- China orders railway companies and local governments to guarantee coal supply
- Lack of heat is a problem, says a Shenyang resident
- China’s thermal coal prices hit an all-time high amid tight supplies
- Beijing reassures on energy and coal ahead of winter heating season
- Considering rising industrial energy prices: press report
SHENYANG, China, Sept. 29 (Reuters) – China on Wednesday demanded that railway companies and local authorities improve their game in shipping vital supplies of coal to utilities, as key regions fail. 2 The economy is facing power outages that have paralyzed industrial production.
The order, issued by China’s powerful state planner, comes after a collision of scarce coal supplies, stricter emissions standards and strong manufacturing demand has pushed up the price of coal. China’s largest source of electricity, to dazzling records, just as winter approaches. read more
Thermal coal futures in China hit an all-time high of 1,376.8 yuan ($ 212.92) per ton earlier on Wednesday, adding even more pressure on power companies unable to recoup additional fuel costs. Curbs have been imposed on energy use in large areas of the country, especially in three northeastern provinces that are home to almost 100 million people.
“If there is a power outage in the winter, the heat also stops,” said Fang Xuedong, 32, a delivery driver in Shenyang, the capital of Liaoning province, about a 90-minute flight northeast of Beijing. .
“I have a child and an elderly person at home, if there is no heating, that is a problem.”
The growing alarm among residents over the power shortage, now in its second week, comes as the state planner, the National Development and Reform Commission (NDRC), formally urged local economic planners, energy administrations and railway companies to strengthen coal transportation to satisfy citizens. ‘demand for heating during the winter season.
“Each rail company must strengthen the transportation of coal to power plants (utilities) with an inventory of less than seven days and launch the emergency supply mechanism in a timely manner,” the NDRC said. read more
China, the world’s top coal consumer, imported a total of 197.69 million tonnes of coal in the first eight months of 2021, down 10% year-on-year. But August coal imports rose by more than a third due to tight domestic supplies.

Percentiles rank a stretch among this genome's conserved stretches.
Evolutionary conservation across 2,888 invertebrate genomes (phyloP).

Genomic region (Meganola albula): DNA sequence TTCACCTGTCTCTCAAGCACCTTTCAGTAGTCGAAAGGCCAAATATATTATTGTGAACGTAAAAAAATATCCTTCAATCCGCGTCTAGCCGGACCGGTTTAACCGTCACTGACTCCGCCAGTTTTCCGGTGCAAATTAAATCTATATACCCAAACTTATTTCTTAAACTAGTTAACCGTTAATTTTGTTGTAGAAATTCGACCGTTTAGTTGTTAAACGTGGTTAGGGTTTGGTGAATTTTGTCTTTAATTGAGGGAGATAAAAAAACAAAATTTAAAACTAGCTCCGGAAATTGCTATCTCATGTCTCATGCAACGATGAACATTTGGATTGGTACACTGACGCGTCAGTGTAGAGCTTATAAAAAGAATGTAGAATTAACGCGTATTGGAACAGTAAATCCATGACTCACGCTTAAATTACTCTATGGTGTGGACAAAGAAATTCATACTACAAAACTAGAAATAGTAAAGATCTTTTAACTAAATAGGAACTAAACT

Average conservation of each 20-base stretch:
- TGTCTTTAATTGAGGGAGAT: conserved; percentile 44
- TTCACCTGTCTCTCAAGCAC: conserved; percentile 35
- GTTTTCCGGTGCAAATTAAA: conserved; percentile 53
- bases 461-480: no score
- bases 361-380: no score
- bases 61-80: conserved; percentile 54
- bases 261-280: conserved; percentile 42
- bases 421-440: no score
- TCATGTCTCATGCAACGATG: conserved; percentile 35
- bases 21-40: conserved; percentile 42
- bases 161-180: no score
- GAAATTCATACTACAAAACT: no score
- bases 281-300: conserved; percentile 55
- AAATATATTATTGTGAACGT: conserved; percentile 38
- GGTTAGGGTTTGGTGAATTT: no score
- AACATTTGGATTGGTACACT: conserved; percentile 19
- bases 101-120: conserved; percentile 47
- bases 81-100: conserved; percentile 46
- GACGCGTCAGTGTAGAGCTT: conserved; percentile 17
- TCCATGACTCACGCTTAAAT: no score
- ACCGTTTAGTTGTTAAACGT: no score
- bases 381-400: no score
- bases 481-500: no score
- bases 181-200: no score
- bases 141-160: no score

This week, officials have repeatedly tried to assure residents that there will be power for domestic use and for heating as winter approaches. China is considering raising industrial energy prices to ease the supply crisis, Bloomberg News reported Wednesday, citing unidentified sources. read more
But power rationing has been implemented during peak hours in many parts of northeast China since last week, with news reports and social media posts pointing to cuts to traffic lights and 3G communications networks in the region.
‘EMBOSSED’ BY RESTRICTIONS
Curbs also continue to affect manufacturers. An internal document from a large Chinese tech components maker reviewed by Reuters said that more than half of its daily production in Kunshan, in the eastern industrial province of Jiangsu, had been suspended since earlier this week.
Meanwhile, in Foshan, in southern China’s bustling Guangdong Province, the company was only allowed to produce late at night and early in the morning from mid to late September, according to the document, which says that manufacturers were “ambushed” with the new restrictions. .
Li Shuo, Senior Policy Advisor at Greenpeace East Asia, called on China to reform its energy sector to help it absorb price fluctuations and ensure stability.
“This energy shortage will have huge economic and political implications. But let’s be clear, the main cause is the high price of coal, NOT climate policies,” Li wrote in a Twitter post this week.
“In any case, the energy shortage demonstrates the importance of moving away from coal, that a fuel that has been a keyword for energy security is not safe at all.”
Meanwhile, ANZ said on Wednesday that a 10% nationwide power outage in China could cut 1.3 percentage points of the country’s overall GDP growth, becoming the latest major bank to warn of the potential economic impact of The restrictions. read more
($ 1 = 6.4662 Chinese yuan)
Reporting by Gabriel Crossley in Shenyang and Shivani Singh in Beijing; Additional reporting from Min Zhang in Beijing, David Stanway in Shanghai, Yimou Li in Tapei, the Beijing newsroom, and Tom Daly; Editing by Kenneth Maxwell and Ana Nicolaci da Costa
Our Standards: The Thomson Reuters Trust Principles.